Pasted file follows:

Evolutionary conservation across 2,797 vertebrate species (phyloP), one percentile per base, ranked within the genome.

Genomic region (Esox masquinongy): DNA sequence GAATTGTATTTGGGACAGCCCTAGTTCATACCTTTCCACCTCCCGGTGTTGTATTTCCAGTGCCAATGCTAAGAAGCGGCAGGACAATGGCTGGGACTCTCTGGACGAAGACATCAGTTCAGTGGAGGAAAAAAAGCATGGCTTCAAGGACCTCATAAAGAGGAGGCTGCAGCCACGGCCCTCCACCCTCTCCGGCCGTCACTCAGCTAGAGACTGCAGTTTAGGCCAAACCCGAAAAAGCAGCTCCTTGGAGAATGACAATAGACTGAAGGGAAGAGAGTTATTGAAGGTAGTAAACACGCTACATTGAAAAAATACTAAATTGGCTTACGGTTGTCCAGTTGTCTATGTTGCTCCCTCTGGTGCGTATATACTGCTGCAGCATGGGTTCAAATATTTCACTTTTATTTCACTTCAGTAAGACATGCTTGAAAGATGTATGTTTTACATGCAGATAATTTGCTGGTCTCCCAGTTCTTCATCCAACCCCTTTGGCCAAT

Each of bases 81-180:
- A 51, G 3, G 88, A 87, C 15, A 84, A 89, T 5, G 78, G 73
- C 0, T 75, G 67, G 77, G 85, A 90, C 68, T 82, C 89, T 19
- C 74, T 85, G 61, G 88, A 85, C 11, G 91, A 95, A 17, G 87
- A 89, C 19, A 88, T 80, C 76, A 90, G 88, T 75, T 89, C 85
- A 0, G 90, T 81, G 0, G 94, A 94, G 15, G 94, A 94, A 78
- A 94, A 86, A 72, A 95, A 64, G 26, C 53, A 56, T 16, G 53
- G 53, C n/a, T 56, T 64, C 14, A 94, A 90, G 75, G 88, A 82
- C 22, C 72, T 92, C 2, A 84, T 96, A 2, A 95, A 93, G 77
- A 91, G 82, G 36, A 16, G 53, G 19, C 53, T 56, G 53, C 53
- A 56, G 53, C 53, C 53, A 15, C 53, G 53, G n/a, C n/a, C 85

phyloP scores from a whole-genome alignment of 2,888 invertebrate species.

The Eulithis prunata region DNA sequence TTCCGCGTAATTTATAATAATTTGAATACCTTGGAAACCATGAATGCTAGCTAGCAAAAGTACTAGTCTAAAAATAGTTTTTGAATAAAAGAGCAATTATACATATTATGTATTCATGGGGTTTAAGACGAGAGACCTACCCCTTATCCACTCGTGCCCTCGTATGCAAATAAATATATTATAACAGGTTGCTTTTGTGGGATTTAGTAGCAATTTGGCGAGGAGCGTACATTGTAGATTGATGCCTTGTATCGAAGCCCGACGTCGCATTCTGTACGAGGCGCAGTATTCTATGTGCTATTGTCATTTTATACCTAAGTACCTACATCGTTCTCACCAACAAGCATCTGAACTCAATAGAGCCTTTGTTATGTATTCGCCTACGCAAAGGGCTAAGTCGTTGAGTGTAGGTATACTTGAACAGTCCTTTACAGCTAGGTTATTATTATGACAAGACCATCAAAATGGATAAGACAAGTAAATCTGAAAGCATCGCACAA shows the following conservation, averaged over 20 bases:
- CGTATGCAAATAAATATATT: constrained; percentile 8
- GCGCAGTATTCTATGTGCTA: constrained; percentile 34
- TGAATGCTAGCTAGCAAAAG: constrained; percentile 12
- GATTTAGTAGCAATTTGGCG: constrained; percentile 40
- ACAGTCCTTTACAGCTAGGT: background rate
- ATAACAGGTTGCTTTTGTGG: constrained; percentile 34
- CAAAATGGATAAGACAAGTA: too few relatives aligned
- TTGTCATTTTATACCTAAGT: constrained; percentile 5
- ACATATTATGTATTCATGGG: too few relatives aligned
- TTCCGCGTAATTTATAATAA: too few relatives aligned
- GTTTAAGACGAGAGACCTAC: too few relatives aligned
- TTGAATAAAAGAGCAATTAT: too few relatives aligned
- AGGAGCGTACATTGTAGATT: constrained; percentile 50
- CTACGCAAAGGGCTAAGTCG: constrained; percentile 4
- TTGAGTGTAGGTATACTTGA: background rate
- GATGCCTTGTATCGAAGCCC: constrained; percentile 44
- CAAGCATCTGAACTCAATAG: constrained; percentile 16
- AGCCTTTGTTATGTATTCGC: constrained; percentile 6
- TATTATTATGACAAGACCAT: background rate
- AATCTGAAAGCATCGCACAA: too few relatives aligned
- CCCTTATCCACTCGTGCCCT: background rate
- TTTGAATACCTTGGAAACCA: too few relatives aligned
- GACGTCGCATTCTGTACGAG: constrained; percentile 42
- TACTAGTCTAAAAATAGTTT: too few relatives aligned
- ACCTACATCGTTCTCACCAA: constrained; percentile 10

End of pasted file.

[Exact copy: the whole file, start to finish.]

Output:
Evolutionary conservation across 2,797 vertebrate species (phyloP), one percentile per base, ranked within the genome.

Genomic region (Esox masquinongy): DNA sequence GAATTGTATTTGGGACAGCCCTAGTTCATACCTTTCCACCTCCCGGTGTTGTATTTCCAGTGCCAATGCTAAGAAGCGGCAGGACAATGGCTGGGACTCTCTGGACGAAGACATCAGTTCAGTGGAGGAAAAAAAGCATGGCTTCAAGGACCTCATAAAGAGGAGGCTGCAGCCACGGCCCTCCACCCTCTCCGGCCGTCACTCAGCTAGAGACTGCAGTTTAGGCCAAACCCGAAAAAGCAGCTCCTTGGAGAATGACAATAGACTGAAGGGAAGAGAGTTATTGAAGGTAGTAAACACGCTACATTGAAAAAATACTAAATTGGCTTACGGTTGTCCAGTTGTCTATGTTGCTCCCTCTGGTGCGTATATACTGCTGCAGCATGGGTTCAAATATTTCACTTTTATTTCACTTCAGTAAGACATGCTTGAAAGATGTATGTTTTACATGCAGATAATTTGCTGGTCTCCCAGTTCTTCATCCAACCCCTTTGGCCAAT

Each of bases 81-180:
- A 51, G 3, G 88, A 87, C 15, A 84, A 89, T 5, G 78, G 73
- C 0, T 75, G 67, G 77, G 85, A 90, C 68, T 82, C 89, T 19
- C 74, T 85, G 61, G 88, A 85, C 11, G 91, A 95, A 17, G 87
- A 89, C 19, A 88, T 80, C 76, A 90, G 88, T 75, T 89, C 85
- A 0, G 90, T 81, G 0, G 94, A 94, G 15, G 94, A 94, A 78
- A 94, A 86, A 72, A 95, A 64, G 26, C 53, A 56, T 16, G 53
- G 53, C n/a, T 56, T 64, C 14, A 94, A 90, G 75, G 88, A 82
- C 22, C 72, T 92, C 2, A 84, T 96, A 2, A 95, A 93, G 77
- A 91, G 82, G 36, A 16, G 53, G 19, C 53, T 56, G 53, C 53
- A 56, G 53, C 53, C 53, A 15, C 53, G 53, G n/a, C n/a, C 85

phyloP scores from a whole-genome alignment of 2,888 invertebrate species.

The Eulithis prunata region DNA sequence TTCCGCGTAATTTATAATAATTTGAATACCTTGGAAACCATGAATGCTAGCTAGCAAAAGTACTAGTCTAAAAATAGTTTTTGAATAAAAGAGCAATTATACATATTATGTATTCATGGGGTTTAAGACGAGAGACCTACCCCTTATCCACTCGTGCCCTCGTATGCAAATAAATATATTATAACAGGTTGCTTTTGTGGGATTTAGTAGCAATTTGGCGAGGAGCGTACATTGTAGATTGATGCCTTGTATCGAAGCCCGACGTCGCATTCTGTACGAGGCGCAGTATTCTATGTGCTATTGTCATTTTATACCTAAGTACCTACATCGTTCTCACCAACAAGCATCTGAACTCAATAGAGCCTTTGTTATGTATTCGCCTACGCAAAGGGCTAAGTCGTTGAGTGTAGGTATACTTGAACAGTCCTTTACAGCTAGGTTATTATTATGACAAGACCATCAAAATGGATAAGACAAGTAAATCTGAAAGCATCGCACAA shows the following conservation, averaged over 20 bases:
- CGTATGCAAATAAATATATT: constrained; percentile 8
- GCGCAGTATTCTATGTGCTA: constrained; percentile 34
- TGAATGCTAGCTAGCAAAAG: constrained; percentile 12
- GATTTAGTAGCAATTTGGCG: constrained; percentile 40
- ACAGTCCTTTACAGCTAGGT: background rate
- ATAACAGGTTGCTTTTGTGG: constrained; percentile 34
- CAAAATGGATAAGACAAGTA: too few relatives aligned
- TTGTCATTTTATACCTAAGT: constrained; percentile 5
- ACATATTATGTATTCATGGG: too few relatives aligned
- TTCCGCGTAATTTATAATAA: too few relatives aligned
- GTTTAAGACGAGAGACCTAC: too few relatives aligned
- TTGAATAAAAGAGCAATTAT: too few relatives aligned
- AGGAGCGTACATTGTAGATT: constrained; percentile 50
- CTACGCAAAGGGCTAAGTCG: constrained; percentile 4
- TTGAGTGTAGGTATACTTGA: background rate
- GATGCCTTGTATCGAAGCCC: constrained; percentile 44
- CAAGCATCTGAACTCAATAG: constrained; percentile 16
- AGCCTTTGTTATGTATTCGC: constrained; percentile 6
- TATTATTATGACAAGACCAT: background rate
- AATCTGAAAGCATCGCACAA: too few relatives aligned
- CCCTTATCCACTCGTGCCCT: background rate
- TTTGAATACCTTGGAAACCA: too few relatives aligned
- GACGTCGCATTCTGTACGAG: constrained; percentile 42
- TACTAGTCTAAAAATAGTTT: too few relatives aligned
- ACCTACATCGTTCTCACCAA: constrained; percentile 10